So, with no other business to attend to outside my abode today, I schlepped over to the clinic in my schlepping around the house clothing. Jeans, grey t-shirt with a sort of swirly applique on it (dubbed the tattoo t-shirt by my “personal trainer”), blue flannel shirt (open), and my cool new hockey hat, a sort of skull cap black toque, pulled down over my ears. Blundstone boots. I’m not sure what I looked like but, if asked, the nurses would not have immediately shouted out, “Professor of Business and Technology!” or “Business Consultant!” if they were lined up, Family Feud style, and quizzed about my supposed line of work.  I was “in cognito” or, more accurately, I let my schlep-self come out for some fresh air.

The signals were mixed, though. Blundstones aren’t cheap, although mine are quite “distressed”. I had both a Blackberry and an iPod. My coat gives me away as a non-vegetarian, monied kinda gal. But my coat was in the coat cupboard for most of my visit and I think I came off as an articulate unemployed person with a technology addiction and extraordinary good luck at Goodwill.

While sipping my peach juice in the little lounge area after donating, I was joined by a friendly young man who had just finished donating a few minutes after me. He was seeking some juice and a cookie or two. I directed him to the tray of Starbucks goodies and his eyes lit up. One of the efficient nurse/phlebotomists, Lucy by her name tag, offered to fetch him his juice of choice. She bustled off to pour his juice when he responded “orange”. Lucy bustled, that is the only way to describe her movement. She was a bustler, all around the clinic it seemed. But then, suddenly, all her make-work movements stilled and she came and sat down with us. Friendly Man asked her how long she had to train to become an RPN.  Lucy replied, in an pronounced Chinese accent, “Eight months at private college. But at public college, takes two years.” She nodded wisely. “But … back in China, I am doctor. So I did private college. Could do it fast.” Friendly Man and I looked at each other with a mixture of sorrow, resignation and embarassment. “I’ve just been served peach juice by a highly skilled, underutilized, and underpaid medical professional,” was all I could think for several minutes.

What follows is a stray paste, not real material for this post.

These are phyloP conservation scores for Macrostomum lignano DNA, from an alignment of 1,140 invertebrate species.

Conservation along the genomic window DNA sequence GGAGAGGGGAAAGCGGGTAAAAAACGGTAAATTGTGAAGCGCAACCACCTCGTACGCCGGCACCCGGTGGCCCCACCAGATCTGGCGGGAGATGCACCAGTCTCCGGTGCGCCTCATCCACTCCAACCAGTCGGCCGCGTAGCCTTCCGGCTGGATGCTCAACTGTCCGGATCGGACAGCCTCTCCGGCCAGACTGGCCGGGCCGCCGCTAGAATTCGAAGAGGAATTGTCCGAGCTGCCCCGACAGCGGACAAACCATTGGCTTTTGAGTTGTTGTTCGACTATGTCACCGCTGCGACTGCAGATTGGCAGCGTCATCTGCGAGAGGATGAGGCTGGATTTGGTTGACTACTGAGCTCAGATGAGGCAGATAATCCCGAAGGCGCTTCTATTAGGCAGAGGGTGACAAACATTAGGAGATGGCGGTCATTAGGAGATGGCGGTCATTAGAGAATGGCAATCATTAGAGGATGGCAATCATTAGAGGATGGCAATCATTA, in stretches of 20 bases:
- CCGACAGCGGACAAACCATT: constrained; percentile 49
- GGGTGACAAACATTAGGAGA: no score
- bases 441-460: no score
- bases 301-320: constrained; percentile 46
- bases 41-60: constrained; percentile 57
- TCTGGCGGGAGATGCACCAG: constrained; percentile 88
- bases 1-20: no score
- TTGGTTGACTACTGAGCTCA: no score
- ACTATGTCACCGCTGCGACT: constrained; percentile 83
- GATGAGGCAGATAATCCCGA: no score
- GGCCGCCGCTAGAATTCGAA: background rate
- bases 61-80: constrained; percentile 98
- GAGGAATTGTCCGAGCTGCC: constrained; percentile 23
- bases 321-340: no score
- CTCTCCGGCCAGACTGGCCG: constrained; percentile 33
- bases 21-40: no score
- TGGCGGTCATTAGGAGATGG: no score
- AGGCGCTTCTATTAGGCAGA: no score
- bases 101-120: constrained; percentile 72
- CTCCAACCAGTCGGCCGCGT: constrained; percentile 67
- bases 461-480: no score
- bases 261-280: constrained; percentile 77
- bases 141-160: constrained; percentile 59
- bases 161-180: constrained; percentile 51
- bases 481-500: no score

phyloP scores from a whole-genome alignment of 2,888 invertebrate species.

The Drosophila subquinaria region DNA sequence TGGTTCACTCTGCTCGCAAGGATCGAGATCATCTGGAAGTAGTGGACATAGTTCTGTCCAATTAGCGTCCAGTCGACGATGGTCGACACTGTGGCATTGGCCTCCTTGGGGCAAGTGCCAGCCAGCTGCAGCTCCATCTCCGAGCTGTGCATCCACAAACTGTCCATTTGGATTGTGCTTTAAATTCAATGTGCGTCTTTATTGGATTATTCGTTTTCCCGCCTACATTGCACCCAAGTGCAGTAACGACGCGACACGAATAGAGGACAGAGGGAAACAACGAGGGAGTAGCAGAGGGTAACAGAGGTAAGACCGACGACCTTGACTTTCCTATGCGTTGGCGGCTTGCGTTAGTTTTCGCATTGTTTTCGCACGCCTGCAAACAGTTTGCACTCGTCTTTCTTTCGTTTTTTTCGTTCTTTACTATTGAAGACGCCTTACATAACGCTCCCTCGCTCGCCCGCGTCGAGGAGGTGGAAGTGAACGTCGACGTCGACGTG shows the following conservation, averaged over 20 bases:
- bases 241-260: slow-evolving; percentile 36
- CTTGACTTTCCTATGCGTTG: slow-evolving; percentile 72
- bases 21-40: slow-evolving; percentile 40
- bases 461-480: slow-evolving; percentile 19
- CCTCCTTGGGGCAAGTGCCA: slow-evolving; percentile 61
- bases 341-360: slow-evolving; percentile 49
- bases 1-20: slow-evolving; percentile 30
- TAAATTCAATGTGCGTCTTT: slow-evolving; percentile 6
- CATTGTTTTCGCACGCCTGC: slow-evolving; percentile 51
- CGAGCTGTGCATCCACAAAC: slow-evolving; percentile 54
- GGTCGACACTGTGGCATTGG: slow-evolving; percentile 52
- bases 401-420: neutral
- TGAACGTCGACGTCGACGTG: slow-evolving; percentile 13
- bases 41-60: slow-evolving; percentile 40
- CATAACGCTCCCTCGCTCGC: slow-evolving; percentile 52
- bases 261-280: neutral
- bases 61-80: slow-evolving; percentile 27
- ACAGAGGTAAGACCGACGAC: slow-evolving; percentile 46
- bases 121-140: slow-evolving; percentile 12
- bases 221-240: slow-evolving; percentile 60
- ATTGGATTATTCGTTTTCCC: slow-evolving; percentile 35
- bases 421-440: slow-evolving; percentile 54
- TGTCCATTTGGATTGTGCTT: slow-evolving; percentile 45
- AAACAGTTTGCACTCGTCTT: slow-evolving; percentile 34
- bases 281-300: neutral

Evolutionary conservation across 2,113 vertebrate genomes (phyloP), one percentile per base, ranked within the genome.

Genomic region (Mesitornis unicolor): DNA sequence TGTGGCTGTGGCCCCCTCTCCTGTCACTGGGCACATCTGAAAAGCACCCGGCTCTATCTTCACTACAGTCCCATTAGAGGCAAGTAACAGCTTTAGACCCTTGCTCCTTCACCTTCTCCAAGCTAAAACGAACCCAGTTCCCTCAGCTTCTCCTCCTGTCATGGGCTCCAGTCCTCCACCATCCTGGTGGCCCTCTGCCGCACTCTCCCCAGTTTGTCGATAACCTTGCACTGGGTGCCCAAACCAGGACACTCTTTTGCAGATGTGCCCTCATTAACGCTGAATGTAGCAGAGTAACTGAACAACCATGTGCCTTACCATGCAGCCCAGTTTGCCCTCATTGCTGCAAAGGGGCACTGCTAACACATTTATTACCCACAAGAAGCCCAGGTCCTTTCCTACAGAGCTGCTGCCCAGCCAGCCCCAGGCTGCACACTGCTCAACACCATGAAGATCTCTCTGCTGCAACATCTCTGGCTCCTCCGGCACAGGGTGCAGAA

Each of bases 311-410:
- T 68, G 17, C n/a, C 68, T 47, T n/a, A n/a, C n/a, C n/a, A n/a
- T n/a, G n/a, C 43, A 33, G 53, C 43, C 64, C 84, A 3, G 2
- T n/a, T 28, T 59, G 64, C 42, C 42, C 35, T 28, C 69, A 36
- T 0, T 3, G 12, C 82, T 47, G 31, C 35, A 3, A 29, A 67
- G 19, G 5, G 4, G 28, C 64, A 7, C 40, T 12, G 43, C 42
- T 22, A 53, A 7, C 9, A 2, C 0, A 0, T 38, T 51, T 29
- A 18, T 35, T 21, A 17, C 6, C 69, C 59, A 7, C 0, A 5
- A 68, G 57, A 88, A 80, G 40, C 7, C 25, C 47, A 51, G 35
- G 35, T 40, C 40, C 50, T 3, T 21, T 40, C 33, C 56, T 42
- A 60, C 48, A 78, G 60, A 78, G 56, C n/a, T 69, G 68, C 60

Lucy went on to tell more bits of her story, gently prodded from time to time by Friendly Man. I quietly nibbled my cookies and drank my juice like a little kid in jammies being told a story at bedtime. Lucy shrugs off and accepts the inability of the Canadian govenment to “spend the money” it needs to if foreign-trained professionals are to get certification here. She shrugs and says, “I knew this … my decision to come anyway.” She is actually a fully trained gynecologist and her husband is a hemotologist. In China, you go directly from high school to medical school. “I do not understand … why four years undergraduate here before med school? Waste of time! You smart, you go to med school right away! Get training early. No need for literature or politics before medical school. Waste of time.” This speech was accompanied by many hand gestures.  She then explained that, of eight years in medical school, two years are spent studying Chinese traditional medicine. “This is mandatory, must have both traditional Chinese and Western medicine in China.” So, now, her husband practices Chinese medicine from their home and has clients from all over the province and New York State, some of whom drive hours to see him.  Lucy shrugged and smiled and chewed her gum, “It is better here anyway. It works out.”